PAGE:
In cases where the gratuity is not included or provided for, 15% is the accepted amount. Most items sold in Mexico have a "value added tax" or sales tax of 10% that is additional to the posted price. In Spanish, it is called IVA. You will see it itemized separately on your receipt.

People and Langauge

The original inhabitants of this part of Mexico were Mayan and although Spanish is the official language, most of the indigenous population still speaks their native Mayan tongue. In the past few years, people from all parts of the world have settled here, giving this region a cosmopolitan atmosphere. It is fairly common to encounter English, German, Italian and French- speaking people, especially in hotels and in larger towns.


The over 100 kilometer stretch known as the Riviera Maya is in the middle of the northern coast of the Yucatan Peninsula in the state of Quintana Roo, Mexico. It begins 32 kilometers (20 miles) south of the Cancun International Airport and ends at a quaint fishing village called Punta Allen, located on a small peninsula within the Sian Ka'an Biosphere Reserve. Between these two points, there are many communities, each different in style and size and with its own unique character, as well as a variety of beautiful bays and solitary beaches. The largest towns are Playa del Carmen, Puerto Aventuras, Akumal and Tulum.

This magical region is also surrounded by many interesting places, such as Cozumel, Isla Mujeres, Holbox, Contoy, Palenque, Chichen Itza, Uxmal, Guatemala, Cuba and Belize. There are numerous travel agencies and tour operators throughout the Riviera Maya which offer different tours and travel facilities.

Principal Attractions

Visitors can enjoy many activities along the Riviera Maya, such as windsurfing, deep sea fishing, trips in kayaks and horseback riding, as well as simply becoming one with nature while resting on a solitary beach.

The Great Maya Reef, a coral reef of unrivaled beauty, is famous among lovers of scuba diving and snorkeling. There are many specialized dive shops along the coast; all offering courses for all levels of expertise, and tours, be it to the reef, the cenotes, or the underground caverns. Cenotes are sink holes, created when pieces of land above the subterranean rivers collapsed millions of years ago. The cenotes, filled with crystal clear, tranquil, cool, and refreshing freshwater (not saltwater, unlike the surrounding ocean), were considered sacred by the Mayan. They vary tremendously in size, shape and depth, are usually surrounded by exuberant jungle and are a great place for swimming and snorkeling.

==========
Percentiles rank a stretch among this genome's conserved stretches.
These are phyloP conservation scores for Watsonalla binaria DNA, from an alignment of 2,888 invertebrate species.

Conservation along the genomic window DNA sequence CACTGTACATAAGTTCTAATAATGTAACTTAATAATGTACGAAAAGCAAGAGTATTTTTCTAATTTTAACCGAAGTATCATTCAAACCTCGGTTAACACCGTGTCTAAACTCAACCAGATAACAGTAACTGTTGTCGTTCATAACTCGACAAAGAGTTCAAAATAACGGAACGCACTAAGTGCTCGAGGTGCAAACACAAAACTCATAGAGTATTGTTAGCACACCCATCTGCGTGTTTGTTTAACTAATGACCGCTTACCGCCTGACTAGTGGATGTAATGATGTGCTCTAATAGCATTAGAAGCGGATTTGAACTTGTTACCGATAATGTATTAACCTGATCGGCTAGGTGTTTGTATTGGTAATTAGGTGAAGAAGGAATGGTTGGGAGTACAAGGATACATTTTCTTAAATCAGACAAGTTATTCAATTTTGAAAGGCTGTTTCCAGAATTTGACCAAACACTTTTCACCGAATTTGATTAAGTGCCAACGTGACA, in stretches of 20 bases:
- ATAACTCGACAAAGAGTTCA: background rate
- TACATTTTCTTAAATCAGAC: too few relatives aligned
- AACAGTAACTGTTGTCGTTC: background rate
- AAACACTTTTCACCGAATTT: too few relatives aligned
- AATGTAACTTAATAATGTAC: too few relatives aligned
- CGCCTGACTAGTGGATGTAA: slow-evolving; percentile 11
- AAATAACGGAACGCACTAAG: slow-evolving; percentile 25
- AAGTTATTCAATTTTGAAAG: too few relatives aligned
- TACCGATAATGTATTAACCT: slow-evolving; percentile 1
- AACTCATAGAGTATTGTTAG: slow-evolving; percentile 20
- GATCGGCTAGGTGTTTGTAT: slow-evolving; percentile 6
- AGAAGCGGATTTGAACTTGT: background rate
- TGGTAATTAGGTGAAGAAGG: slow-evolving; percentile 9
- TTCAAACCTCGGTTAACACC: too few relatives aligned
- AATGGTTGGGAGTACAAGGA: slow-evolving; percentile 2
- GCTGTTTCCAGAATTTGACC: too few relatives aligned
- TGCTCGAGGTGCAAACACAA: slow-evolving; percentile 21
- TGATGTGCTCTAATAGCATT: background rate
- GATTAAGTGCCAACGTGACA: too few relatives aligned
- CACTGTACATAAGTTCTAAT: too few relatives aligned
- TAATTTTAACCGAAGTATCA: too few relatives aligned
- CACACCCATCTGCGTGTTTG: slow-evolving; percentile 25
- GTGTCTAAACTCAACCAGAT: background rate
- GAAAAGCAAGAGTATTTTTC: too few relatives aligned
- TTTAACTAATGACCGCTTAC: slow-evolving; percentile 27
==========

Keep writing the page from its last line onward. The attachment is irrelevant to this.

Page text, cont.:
The entrance and exit of the underground rivers to the cenotes often lead to caverns, an underwater world which looks like an immense cathedral or tunnel. They are often filled with stalactites and stalagmites of different width and height; some are less than a foot long while others are well over 60 feet in length. Anyone who ventures into this incredible world will feel as through they are flying through space: the current is almost imperceptible, there is no movement, no noise and no sensation of weight, gravity or resistance. Unlike diving in the ocean, the visibility seems to be endless; the water is crystal clear and with the light from the cenote entrance, the surroundings acquire an intense blue color.

There are also two parks along the coast, perfect for a day of adventure. Xcaret is an eco-archaeological amusement park that offers a great array of activities, from floating in underground rivers or swimming with the dolphins to cultural events during the evening. Xel-Ha, further south is an incredible natural aquarium famous for snorkeling and swimming.

In the extreme south of the Riviera Maya is Sian Ka'an Biosphere Reserve, which offers an opportunity to explore mangroves, ancient Mayan canals and walk through the jungle to observe an almost untouched wilderness.

This fascinating region is also in the middle of the amazing Maya World and tours to the major cities of this timeless civilization, such as Chichen itza, Tulum, Coba, Uxmal and Tikal, are easy to find.